In an era of unprecedented scrutiny of automotive safety, Fiat Chrysler is learning that one celebrity's death can turn a seemingly routine recall into a corporate crisis.
The death on Sunday of the actor Anton Yelchin, crushed when his Jeep Grand Cherokee rolled backward down his driveway, has lent a new sense of urgency to a recall announced in April. And it has prompted Fiat Chrysler to accelerate its plans to modify gearshifts in 1.1 million vehicles linked to hundreds of rollaway accidents and dozens of injuries.
On Wednesday, Fiat Chrysler said it would begin notifying vehicle owners later this week about scheduling software repairs aimed at preventing accidents caused by the misuse of a confusing gearshift mechanism.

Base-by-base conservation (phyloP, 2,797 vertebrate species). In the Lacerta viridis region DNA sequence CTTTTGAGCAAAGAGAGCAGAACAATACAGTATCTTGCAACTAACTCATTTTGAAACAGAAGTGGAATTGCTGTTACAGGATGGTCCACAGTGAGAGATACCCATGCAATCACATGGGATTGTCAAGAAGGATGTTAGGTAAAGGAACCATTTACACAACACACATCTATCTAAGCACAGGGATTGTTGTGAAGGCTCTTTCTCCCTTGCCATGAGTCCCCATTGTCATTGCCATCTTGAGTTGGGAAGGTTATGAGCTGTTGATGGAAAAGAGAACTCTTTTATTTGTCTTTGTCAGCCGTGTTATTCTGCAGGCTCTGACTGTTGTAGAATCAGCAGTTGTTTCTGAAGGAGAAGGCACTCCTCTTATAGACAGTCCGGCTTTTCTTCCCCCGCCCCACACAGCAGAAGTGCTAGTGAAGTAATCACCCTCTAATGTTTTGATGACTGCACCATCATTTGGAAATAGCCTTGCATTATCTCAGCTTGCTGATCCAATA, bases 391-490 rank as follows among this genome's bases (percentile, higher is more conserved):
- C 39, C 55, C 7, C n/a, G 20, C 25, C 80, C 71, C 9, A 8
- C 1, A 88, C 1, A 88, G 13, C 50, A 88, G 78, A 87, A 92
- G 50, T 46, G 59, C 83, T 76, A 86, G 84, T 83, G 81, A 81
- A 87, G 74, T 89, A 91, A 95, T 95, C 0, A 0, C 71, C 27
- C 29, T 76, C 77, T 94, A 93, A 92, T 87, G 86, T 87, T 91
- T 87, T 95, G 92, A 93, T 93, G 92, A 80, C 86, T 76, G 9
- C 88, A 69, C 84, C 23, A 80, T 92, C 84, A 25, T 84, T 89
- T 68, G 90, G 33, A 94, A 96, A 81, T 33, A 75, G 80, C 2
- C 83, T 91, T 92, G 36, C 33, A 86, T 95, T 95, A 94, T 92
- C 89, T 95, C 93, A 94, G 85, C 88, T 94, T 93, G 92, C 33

By industry standards, the recall had already been proceeding at what might be considered a standard, if measured pace. But Chrysler, already operating under a federal consent decree for falling short in past recalls, could not risk another accident involving the gearshifts. That is especially so for its Grand Cherokee, the flagship of Fiat Chrysler's American lineup.
In its update Wednesday, the company did not mention Mr. Yelchin's death.
But Fiat Chrysler's announcement put things on a faster track than statements earlier in the week, when the company said a remedy for the shifters, which many drivers have found confusing to use, would be available in July or August.
A company spokesman, Eric Mayne, on Wednesday declined to say how the death of Mr. Yelchin, which is still under investigation by Los Angeles police, affected Fiat Chrysler's internal decision to move up the repair schedule.
"Our schedule was already accelerated," Mr. Mayne said on Wednesday, without providing further details on the decision.